Deciding whether to use a function instead of an expression is usually
pretty simple. Expressions are easy to plot, differentiate (with `
diff`), or integrate, and the result is always another expression, which can be
further manipulated. Functions, on the other hand, are a little harder
to define and the result of applying a Maple command to a function is
not always a function. For example, the `diff` and `int`
commands produce expressions, not functions as output.

The main difference is that it is very easy to find the value of a function at
a specific point or compose two functions, whereas either of these
tasks for an expression involves the use of the `subs`
command. So the fundamental rule is to define functions in Maple when
you need to perform ``function-like'' operations. If you don't need to
do ``function-like'' operations like evaluating or composing, then you
can probably use an expression.

For example, suppose you were given the function and asked to find the values of **x** where the first
derivative is zero or the second deriviative is zero. The following
Maple commands show a perfectly acceptable way to do this.

> poly := 2*x^3+7*x^2-33*x-18;

> solve(diff(poly,x)=0,x);

> solve(diff(poly,x,x)=0,x);

You could, of course define the polynomial to be a function as in the following example.

> f := x -> 2*x^3+7*x^2-33*x-18;

> solve(diff(f(x),x)=0,x);

> solve(diff(f(x),x,x)=0,x);

On the other hand, it is certainly not necessary in solving the above problem to define the first and second derivatives of as Maple functions. Doing so would just add more commands, but wouldn't make what you are doing any easier or clearer.

Another situation where functions can make your work easier to carry
out is when you have functions depending on parameters and you want to
explore the effect the parameter has on the function. For example
suppose you wanted to study the effect of the parameter **v** on the
behavior of the function , which arises in studying
the motion of particles in one dimension. Here the parameter **v** can
be thought of as the initial velocity of the particle. If you define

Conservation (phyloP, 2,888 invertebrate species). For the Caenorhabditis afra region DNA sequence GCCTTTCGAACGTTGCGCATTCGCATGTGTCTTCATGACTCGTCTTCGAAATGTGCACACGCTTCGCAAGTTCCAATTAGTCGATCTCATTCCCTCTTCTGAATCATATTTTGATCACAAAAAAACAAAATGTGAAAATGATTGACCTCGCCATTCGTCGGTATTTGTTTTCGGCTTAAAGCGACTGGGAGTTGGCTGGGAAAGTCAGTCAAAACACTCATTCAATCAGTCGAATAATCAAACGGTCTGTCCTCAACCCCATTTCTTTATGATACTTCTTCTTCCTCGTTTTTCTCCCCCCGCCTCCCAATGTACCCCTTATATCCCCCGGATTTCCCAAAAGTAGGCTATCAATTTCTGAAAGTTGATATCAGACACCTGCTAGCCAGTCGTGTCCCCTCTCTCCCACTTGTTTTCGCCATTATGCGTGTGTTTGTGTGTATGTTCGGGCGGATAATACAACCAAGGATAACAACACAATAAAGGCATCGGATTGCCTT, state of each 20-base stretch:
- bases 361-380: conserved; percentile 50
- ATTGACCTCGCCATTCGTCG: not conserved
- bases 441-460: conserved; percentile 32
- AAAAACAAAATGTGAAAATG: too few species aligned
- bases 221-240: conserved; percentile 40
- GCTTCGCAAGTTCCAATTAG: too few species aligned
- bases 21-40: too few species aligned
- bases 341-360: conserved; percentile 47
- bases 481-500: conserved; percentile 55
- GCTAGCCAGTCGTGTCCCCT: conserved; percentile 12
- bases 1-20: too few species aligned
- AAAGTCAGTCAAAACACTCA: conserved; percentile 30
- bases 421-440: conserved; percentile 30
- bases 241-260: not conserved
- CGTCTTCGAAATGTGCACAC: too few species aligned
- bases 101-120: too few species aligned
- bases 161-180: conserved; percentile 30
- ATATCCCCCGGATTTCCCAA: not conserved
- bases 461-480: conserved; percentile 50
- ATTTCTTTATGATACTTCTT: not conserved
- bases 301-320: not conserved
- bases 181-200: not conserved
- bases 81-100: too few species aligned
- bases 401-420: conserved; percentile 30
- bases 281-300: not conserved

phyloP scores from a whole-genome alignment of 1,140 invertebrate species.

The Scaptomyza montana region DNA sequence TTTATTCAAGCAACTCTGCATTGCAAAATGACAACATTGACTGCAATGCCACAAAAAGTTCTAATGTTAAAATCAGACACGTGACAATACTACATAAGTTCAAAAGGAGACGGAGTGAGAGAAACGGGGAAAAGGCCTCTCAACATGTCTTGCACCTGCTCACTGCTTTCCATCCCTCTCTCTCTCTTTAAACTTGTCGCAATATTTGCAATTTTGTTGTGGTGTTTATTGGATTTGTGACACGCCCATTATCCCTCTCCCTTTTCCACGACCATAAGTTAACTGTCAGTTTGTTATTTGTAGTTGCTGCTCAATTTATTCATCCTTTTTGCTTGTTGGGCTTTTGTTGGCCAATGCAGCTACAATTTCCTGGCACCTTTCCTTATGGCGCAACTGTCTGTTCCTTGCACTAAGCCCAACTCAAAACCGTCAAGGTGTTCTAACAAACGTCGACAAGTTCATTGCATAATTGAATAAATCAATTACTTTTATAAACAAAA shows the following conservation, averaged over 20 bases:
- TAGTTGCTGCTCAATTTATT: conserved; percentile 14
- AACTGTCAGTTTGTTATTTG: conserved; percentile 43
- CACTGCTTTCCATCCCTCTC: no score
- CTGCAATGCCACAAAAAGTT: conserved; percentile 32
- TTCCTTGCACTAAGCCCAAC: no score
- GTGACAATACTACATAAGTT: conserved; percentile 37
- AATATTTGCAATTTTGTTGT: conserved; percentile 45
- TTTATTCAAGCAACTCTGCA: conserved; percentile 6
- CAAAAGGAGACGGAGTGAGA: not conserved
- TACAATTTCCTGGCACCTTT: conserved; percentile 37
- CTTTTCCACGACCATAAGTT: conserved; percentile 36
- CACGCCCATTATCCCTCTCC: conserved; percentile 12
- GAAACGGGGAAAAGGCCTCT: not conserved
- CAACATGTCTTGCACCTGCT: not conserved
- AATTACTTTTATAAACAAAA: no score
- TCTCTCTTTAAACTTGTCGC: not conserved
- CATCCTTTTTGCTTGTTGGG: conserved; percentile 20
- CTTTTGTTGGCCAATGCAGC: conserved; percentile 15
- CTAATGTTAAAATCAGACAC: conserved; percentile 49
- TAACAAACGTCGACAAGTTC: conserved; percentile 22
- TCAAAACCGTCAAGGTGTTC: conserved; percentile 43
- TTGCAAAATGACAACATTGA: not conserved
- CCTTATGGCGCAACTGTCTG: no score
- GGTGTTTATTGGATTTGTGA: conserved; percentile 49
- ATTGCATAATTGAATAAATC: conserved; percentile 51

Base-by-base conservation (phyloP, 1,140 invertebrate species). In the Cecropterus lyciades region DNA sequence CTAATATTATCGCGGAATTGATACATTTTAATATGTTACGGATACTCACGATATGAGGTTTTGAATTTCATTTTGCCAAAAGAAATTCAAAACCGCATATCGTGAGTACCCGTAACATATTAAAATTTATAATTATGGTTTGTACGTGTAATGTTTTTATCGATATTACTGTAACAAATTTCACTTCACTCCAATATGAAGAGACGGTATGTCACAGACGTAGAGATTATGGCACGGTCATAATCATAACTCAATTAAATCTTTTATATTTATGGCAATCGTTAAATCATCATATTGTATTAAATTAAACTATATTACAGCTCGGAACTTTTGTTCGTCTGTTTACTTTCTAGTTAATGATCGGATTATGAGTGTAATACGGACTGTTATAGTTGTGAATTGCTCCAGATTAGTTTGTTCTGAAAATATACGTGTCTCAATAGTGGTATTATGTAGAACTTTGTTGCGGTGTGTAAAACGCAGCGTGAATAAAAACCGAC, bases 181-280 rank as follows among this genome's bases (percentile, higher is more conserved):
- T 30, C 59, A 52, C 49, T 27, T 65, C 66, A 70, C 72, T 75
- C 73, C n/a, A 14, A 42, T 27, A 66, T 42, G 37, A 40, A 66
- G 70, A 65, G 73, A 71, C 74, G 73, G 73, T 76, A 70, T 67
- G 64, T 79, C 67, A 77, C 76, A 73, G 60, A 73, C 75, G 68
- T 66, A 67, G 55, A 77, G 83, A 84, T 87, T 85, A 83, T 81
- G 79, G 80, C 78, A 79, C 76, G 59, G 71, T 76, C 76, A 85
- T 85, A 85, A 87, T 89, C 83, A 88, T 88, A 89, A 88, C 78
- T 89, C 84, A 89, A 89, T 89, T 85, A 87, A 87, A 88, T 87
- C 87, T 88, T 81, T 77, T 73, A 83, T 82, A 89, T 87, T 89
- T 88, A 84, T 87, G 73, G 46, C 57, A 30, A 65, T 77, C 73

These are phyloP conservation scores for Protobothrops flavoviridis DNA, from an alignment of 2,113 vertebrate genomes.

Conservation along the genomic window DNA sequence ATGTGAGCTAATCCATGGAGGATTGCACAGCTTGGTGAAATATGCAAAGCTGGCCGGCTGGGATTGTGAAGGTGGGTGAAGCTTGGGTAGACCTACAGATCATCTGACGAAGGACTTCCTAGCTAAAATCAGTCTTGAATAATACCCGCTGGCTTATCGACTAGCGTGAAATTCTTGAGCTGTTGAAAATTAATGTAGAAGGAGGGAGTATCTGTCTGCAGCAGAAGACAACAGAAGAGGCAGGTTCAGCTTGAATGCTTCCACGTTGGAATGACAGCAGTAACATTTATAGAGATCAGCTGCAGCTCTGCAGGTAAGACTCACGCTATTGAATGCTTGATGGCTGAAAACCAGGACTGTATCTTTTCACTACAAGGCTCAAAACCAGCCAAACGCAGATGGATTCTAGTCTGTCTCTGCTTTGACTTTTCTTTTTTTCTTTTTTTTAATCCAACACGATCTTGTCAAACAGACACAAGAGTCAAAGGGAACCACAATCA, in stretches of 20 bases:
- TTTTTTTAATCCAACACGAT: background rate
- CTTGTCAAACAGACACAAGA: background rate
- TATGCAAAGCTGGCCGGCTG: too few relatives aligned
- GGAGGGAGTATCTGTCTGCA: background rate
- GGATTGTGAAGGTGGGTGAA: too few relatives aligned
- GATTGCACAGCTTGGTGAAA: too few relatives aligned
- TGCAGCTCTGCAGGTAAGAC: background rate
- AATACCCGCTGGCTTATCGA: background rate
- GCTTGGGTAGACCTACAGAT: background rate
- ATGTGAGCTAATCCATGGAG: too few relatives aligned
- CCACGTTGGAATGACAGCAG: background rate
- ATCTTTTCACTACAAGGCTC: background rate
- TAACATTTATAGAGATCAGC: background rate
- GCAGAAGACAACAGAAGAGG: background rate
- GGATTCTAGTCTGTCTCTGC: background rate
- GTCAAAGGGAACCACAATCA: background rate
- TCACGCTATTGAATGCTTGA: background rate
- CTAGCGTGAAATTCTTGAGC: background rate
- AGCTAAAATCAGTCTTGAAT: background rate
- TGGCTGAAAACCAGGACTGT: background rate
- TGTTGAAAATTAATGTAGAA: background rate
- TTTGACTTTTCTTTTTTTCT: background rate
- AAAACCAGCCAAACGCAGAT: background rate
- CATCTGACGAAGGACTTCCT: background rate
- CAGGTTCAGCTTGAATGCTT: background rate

**d** in Maple as a function of both **t** and **v** with the following
command

> d := (t,v) -> -16*t^2+v*t;

then it is very easy to do things like the following.

- Fix the value of
**v**temporarily. - Display the graph of
**d**for several fixed values of**v**on the same plot. - Obtain a continuous picture of how
**v**affects**d**with a three-dimensional plot.

The following commands demonstrate these three points.

> d(t,5);

> plot(d(t,5),d(t,10),d(t,15),t=0..1);

> plot3d(d(t,v),t=0..2,v=0..20);

If you defined **d** to just be a function of **t**, then you could do the
first and second tasks with the following commands.

> d2 := t -> -16*t^2+v*t;

> v := 5;

> d2(t);

> plot(subs(v=5,d2(t)),subs(v=10,d2(t)),subs(v=15,d2(t)),t=0..1);

However, since we set the value of **v** to be 5, it is a little
surprising that the last command works. It turns out that the reason
it works is due to Maple's evaluation rules, which can be a little
commplicated and are a major source of problems in Maple programming.

The fact that we set the value of **v** catches up with us when we
attempt to do the third task, as shown below.

> plot3d(d2(t),t=0..2,v=0..20);

Error, (in plot3d) bad range arguments, t = 0 .. 2, 5 = 0 .. 20

This example actually illustrates two points. The first is that it is
simpler and more elegant to define functions than to use the `
subs` command. The second point is that it is not a good idea to
assign fixed values to variables that you are going to want to treat
as parameters, as we did with **v** above.

If you find yourself in this situation, there is a simple way to make a variable whose value has been assigned back into a free variable. Just use an assignment statement like the following.

> v := 'v';

Mon Aug 28 09:31:56 EDT 1995